The Subversive Power of LGBTQ Comic Books

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 (Photo by M. Sharkey)

In 1954, the Comics Code Authority was formed to censor newsstand comic books by banning depictions of violence, negative portrayals of law enforcement and any mention of homosexuality. The ban created the flourishing world of so-called ‘underground comix,’ which approached banned items as a checklist and inspired a generation of LGBTQ cartoonists to draw themselves and their community on the page. A new PBS documentary, “No Straight Lines,” maps the history of LGBTQ comics frame by frame, from Rupert Kinnard’s “Brown Bomber,” to Alison Bechdel’s “Dykes to Watch Out For,” to their influence on the next generation of queer comic artists today. We’ll talk about that history and hear from next generation artists Lawrence Lindell and Maia Kobabe, whose graphic memoir “Gender Queer” is now one of the most-banned books in the U.S.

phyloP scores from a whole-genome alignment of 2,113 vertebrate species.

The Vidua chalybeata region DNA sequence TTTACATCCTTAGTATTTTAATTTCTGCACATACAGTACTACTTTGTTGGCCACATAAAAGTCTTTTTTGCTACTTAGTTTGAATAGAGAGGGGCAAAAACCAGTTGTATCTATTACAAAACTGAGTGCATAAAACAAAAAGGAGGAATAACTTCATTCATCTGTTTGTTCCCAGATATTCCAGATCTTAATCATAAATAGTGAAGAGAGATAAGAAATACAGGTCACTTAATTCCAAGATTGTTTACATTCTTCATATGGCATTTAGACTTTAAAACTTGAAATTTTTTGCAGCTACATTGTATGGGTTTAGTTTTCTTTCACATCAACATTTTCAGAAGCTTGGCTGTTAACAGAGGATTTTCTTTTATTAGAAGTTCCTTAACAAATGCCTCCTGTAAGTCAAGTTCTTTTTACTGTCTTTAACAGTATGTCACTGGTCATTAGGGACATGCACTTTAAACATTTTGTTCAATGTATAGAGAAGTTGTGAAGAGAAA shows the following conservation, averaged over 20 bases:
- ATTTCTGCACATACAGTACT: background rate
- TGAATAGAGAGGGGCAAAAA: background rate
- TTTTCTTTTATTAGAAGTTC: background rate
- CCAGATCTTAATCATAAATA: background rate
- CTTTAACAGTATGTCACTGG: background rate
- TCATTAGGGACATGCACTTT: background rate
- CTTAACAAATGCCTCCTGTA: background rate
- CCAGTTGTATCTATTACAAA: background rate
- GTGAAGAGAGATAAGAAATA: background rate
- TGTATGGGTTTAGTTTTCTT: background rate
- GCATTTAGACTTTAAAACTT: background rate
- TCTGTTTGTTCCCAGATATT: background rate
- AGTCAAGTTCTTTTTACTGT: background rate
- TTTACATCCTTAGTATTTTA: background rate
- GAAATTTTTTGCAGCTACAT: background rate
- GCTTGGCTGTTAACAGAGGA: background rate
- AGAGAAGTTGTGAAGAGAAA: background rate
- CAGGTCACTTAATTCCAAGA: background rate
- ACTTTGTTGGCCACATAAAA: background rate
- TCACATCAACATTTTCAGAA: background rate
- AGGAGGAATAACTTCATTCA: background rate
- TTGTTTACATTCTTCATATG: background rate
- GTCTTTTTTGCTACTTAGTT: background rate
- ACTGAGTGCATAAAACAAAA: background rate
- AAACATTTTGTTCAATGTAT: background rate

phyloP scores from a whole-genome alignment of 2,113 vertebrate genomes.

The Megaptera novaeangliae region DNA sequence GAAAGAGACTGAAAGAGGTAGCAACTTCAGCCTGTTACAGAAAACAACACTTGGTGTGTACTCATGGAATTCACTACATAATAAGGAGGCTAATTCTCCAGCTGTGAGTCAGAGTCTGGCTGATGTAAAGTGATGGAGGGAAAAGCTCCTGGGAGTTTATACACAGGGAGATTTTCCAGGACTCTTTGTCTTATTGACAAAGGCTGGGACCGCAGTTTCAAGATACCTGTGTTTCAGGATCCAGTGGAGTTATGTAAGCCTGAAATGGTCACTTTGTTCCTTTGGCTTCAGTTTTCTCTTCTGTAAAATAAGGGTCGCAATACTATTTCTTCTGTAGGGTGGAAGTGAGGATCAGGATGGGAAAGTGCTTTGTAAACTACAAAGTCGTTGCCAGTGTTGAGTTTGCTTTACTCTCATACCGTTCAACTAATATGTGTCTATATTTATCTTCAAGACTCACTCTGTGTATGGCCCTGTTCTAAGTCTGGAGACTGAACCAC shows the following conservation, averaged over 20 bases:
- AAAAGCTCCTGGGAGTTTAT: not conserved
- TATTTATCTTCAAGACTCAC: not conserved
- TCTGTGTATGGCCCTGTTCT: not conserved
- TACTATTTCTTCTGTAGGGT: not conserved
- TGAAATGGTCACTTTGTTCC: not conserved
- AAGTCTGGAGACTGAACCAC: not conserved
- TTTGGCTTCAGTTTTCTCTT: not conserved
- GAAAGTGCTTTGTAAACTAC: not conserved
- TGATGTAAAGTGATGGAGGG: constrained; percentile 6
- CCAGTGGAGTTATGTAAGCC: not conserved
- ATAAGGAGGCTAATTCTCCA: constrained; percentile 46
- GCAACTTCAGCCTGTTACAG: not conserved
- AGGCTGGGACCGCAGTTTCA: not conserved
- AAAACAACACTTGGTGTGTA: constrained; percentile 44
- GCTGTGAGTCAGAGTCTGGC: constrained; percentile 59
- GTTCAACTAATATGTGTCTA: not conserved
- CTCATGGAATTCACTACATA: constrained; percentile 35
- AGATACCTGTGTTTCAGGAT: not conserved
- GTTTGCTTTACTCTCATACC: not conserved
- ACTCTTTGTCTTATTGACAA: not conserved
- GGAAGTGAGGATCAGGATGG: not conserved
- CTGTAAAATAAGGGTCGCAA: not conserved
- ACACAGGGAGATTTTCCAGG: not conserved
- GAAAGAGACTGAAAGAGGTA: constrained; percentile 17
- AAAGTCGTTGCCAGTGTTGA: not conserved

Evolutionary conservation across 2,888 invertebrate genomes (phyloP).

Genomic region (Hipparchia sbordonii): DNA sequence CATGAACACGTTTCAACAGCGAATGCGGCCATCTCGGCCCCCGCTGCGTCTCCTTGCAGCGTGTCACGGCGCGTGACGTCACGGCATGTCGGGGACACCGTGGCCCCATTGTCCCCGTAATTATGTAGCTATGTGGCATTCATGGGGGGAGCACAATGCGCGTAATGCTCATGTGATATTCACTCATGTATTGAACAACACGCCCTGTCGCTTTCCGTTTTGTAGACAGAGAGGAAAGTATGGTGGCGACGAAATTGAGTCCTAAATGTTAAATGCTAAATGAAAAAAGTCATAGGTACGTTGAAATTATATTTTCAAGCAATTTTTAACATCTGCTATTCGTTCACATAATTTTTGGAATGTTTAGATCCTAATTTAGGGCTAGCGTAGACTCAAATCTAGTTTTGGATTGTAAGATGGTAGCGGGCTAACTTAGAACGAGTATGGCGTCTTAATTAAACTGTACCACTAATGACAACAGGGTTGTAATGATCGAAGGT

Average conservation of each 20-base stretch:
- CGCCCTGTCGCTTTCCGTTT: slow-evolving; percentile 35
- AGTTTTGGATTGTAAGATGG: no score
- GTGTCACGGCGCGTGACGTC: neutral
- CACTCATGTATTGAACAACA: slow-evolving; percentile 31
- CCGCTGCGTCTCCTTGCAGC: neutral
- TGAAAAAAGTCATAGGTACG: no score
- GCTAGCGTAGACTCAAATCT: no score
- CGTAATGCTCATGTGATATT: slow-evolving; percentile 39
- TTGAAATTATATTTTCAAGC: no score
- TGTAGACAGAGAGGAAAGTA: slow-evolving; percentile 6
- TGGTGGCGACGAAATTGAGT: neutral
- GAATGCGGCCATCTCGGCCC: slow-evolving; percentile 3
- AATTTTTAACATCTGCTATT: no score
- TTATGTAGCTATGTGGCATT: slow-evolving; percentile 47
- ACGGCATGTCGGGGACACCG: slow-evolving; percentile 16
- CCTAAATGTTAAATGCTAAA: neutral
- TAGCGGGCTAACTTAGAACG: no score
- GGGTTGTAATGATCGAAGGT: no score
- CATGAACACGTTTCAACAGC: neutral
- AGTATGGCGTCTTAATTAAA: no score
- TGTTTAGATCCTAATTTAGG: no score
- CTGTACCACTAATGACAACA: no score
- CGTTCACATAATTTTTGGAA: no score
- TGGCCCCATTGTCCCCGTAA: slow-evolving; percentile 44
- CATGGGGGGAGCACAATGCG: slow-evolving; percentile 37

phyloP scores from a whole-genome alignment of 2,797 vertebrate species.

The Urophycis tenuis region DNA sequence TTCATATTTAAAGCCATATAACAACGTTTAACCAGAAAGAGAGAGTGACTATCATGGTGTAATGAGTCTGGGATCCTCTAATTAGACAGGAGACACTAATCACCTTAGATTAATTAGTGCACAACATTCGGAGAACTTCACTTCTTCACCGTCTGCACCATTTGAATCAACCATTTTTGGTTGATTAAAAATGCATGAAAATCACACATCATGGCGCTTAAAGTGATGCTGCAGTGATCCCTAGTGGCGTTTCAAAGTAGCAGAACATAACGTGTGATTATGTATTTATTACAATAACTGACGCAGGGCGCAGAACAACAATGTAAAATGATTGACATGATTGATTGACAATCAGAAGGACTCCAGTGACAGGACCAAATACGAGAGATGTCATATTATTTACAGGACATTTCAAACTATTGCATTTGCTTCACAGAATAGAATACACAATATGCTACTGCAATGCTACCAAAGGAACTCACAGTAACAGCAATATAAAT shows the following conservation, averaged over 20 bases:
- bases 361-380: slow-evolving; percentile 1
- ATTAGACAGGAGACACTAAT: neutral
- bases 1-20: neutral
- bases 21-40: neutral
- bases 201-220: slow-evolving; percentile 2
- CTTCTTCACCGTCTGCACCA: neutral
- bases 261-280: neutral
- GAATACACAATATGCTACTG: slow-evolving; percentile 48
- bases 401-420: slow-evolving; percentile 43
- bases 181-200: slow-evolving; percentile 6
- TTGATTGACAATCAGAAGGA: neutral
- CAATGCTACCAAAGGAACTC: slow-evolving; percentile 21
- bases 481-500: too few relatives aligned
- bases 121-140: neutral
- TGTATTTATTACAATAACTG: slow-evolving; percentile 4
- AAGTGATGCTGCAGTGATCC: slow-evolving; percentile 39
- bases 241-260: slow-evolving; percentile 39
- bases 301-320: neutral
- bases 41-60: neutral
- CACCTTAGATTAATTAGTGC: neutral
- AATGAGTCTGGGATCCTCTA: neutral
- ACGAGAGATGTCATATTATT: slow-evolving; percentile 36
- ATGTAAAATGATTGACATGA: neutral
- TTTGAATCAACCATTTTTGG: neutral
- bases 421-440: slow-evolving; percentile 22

Maia Kobabe, cartoonist; author, “Gender Queer”

Lawrence Lindell, cartoonist; author, “Blackward” and “From Truth with Truth”

Vivian Kleiman, director, “No Straight Lines: Four Decades of Queer Comics”

Rupert Kinnard, activist; cartoonist; author, “B.B. and the Diva,” and “Cathartic Comics”